Numbers that explain the storm in tea cup
This year will end on a gloomy note for many tea farmers, whose earnings from the commodity dropped following a rough year for the industry, not just in Kenya but globally.
The sector has experienced turbulence due to different factors that include growth in tea production, while consumption has not kept up the pace.
“World production of tea was at 5.6 billion kilogrammes while consumption was at 5.3 billion kilogrammes. At the moment, there is a surplus of 200 million kilogrammes of tea. The world is producing more tea than consumers are taking,” said Lerionka Tiampati chief executive Kenya Tea Development Agency (KTDA).
“Rwanda has focused on improved quality following the privatisation of their industry while there has been a resurgence in the tea industry in Uganda and Tanzania. All these factors have led to increased production while demand has not kept pace.”
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Major buyers of Kenya tea have also experienced challenges, with some of them reporting a decline in the amount of the product they purchase.
Others such as the UK that in the past was the largest buyer has slid from the top and was last sitting in third place. A spat between the US and Iran has hurt earnings, with America hitting the Arab country with more sanctions following suspicions that it was involved in an attack on Saudi Arabia’s oil facilities two weeks ago.
The recent sanctions are in addition to last November’s trade blockade that affected critical sectors of Iran’s economy.
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Iran has in the past been on the top ten list of leading buyers of Kenyan tea.
It has however been dropped following the initial sanctions by the US in November last year.
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Other factors that have affected major buyers of Kenyan tea are the devaluation of the Pakistani currency.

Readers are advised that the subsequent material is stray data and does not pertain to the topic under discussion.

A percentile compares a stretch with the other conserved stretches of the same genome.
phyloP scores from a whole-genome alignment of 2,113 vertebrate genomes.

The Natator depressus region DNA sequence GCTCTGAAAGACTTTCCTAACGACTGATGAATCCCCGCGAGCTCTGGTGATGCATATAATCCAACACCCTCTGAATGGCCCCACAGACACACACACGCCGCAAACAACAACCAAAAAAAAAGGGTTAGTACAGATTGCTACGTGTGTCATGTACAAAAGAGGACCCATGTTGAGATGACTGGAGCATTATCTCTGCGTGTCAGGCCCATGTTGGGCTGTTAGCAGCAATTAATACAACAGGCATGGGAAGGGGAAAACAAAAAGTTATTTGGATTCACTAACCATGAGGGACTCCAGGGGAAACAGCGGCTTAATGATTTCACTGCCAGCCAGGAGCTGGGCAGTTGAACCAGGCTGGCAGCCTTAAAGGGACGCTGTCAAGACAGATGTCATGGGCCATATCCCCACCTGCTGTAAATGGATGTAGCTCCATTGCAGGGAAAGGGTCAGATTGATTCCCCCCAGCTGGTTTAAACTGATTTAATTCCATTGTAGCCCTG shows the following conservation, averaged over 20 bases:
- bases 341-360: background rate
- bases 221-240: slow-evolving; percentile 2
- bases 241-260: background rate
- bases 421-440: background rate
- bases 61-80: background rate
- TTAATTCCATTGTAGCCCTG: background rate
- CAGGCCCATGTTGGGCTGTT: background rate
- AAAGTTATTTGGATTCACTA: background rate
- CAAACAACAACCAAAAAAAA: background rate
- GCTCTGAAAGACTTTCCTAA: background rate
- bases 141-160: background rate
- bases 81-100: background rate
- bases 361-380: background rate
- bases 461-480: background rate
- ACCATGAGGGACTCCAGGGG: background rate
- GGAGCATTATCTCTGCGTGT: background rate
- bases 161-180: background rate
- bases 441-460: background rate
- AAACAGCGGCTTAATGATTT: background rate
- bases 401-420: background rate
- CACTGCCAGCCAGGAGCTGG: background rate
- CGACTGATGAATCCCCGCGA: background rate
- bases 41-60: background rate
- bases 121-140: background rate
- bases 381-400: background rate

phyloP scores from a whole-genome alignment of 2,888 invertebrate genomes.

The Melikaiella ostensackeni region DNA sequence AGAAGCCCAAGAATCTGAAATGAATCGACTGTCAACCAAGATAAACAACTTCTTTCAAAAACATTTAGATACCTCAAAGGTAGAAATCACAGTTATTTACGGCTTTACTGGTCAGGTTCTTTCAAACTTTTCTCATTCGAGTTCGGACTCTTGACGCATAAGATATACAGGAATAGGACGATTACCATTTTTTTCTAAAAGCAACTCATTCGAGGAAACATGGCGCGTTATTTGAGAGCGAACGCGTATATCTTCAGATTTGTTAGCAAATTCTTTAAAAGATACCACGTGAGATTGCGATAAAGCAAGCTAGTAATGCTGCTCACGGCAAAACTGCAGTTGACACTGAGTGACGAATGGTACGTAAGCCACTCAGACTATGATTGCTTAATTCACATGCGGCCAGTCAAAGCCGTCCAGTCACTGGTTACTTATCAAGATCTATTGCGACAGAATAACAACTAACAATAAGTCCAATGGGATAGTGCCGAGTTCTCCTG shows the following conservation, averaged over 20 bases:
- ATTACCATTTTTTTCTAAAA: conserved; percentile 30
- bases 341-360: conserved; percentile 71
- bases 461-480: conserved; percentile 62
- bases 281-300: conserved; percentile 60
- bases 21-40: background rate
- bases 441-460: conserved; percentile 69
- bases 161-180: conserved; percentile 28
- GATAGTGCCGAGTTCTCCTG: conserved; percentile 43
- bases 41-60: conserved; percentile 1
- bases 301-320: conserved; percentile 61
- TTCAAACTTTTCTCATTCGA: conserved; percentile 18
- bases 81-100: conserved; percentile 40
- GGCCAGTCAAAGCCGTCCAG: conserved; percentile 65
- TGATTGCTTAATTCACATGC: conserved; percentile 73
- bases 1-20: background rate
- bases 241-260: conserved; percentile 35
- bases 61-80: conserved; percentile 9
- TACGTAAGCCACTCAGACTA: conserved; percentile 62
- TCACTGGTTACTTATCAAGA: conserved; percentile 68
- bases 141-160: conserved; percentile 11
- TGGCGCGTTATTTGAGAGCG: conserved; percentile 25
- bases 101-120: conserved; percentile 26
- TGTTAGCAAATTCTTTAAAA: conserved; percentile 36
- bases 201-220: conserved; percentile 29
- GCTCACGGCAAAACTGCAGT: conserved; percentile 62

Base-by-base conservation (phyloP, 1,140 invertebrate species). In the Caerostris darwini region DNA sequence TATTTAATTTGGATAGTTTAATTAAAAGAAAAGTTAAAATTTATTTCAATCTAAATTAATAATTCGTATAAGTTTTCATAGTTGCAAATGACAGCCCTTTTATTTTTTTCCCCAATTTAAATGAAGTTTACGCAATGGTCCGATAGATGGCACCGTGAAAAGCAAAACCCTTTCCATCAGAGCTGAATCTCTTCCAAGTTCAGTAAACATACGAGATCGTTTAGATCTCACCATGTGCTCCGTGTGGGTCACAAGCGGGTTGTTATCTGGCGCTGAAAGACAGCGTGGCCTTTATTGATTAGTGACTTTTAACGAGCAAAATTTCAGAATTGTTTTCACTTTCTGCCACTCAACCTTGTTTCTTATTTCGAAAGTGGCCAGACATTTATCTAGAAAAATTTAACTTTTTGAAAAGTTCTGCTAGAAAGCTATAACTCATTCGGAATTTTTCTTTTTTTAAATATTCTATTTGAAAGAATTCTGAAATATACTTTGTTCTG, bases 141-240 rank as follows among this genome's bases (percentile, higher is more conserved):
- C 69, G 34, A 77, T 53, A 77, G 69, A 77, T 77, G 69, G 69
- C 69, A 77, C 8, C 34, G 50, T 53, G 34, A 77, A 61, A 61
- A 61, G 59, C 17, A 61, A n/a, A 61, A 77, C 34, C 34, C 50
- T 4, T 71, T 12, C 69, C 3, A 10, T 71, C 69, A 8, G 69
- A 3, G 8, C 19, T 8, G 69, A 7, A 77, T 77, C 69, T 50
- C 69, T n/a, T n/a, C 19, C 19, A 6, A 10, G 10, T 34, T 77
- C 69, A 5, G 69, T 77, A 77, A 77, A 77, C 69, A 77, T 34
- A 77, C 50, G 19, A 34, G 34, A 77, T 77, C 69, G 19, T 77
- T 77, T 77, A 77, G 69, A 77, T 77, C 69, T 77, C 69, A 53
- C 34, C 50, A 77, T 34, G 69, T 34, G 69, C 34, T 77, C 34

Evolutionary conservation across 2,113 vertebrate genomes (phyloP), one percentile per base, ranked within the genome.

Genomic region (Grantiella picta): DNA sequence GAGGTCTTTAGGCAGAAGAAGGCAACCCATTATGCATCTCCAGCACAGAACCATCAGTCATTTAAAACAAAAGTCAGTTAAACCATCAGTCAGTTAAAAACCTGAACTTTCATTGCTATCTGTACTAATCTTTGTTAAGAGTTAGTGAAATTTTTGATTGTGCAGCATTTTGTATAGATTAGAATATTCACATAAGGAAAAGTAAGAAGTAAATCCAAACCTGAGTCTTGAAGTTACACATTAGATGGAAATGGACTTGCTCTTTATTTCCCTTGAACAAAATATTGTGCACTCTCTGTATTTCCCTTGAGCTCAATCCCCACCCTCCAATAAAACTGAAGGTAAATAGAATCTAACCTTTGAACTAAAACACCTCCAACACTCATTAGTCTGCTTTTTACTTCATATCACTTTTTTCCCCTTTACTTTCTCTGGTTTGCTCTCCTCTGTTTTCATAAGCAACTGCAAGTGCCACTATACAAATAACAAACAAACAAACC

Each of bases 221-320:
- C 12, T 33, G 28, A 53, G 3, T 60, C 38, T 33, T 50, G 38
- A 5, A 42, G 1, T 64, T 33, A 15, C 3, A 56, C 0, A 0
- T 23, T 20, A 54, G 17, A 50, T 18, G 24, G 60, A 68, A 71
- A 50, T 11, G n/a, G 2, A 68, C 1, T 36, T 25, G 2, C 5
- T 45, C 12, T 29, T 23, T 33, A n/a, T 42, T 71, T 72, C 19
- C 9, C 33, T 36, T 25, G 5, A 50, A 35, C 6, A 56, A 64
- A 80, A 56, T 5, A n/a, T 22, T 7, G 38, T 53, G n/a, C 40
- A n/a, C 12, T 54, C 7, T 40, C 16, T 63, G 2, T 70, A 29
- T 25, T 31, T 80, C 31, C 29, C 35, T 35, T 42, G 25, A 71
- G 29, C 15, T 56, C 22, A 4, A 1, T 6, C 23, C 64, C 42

The country recently got a bailout from the International Monetary Fund (IMF) and as part of the deal, the country was to devalue its currency by 50 per cent, making it more expensive to buy imports.
Other major buyers include Sudan that had been experiencing political crisis and Egypt as well as other Arab countries that experienced high inflation and other economic challenges following the Arab Spring but have never fully recovered.
The industry has also experienced a surge in the cost of doing business. Key among them has been a ban on logging that fueled increased power cost.“The current low returns to the multinational tea companies and the KTDA small-scale tea farmers in the form of the annual final payments popularly known as ‘tea bonus’ is a reflection on the increased costs of production and the low international prices. Some tea producers have actually recorded losses,” said Gideon Mugo, Chairman East African Tea Trade Association.
“While tea prices have been on the decline or stagnated, the industry is grappling with increased costs of production such as labour, fertiliser, electricity and fuel,” Mugo noted.
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“With the prevailing low average price of tea, most producers are not able to sustain the costs of production.”
He noted that a skewed tax regime that does not encourage local consumption of tea, as well as poor implementation of sector regulations, has bred tea hawking.
This has also contributed to the drop in prices of tea.
Currently, only five per cent of the tea produced in Kenya is consumed locally, with the bulk of the product – 95 per cent – exported.
This is unlike in other markets where the local markets consumed upwards of 30 per cent and some up to 50 per cent of the tea produced locally.
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An increased local market for tea could help the industry absorb shocks in the export markets.
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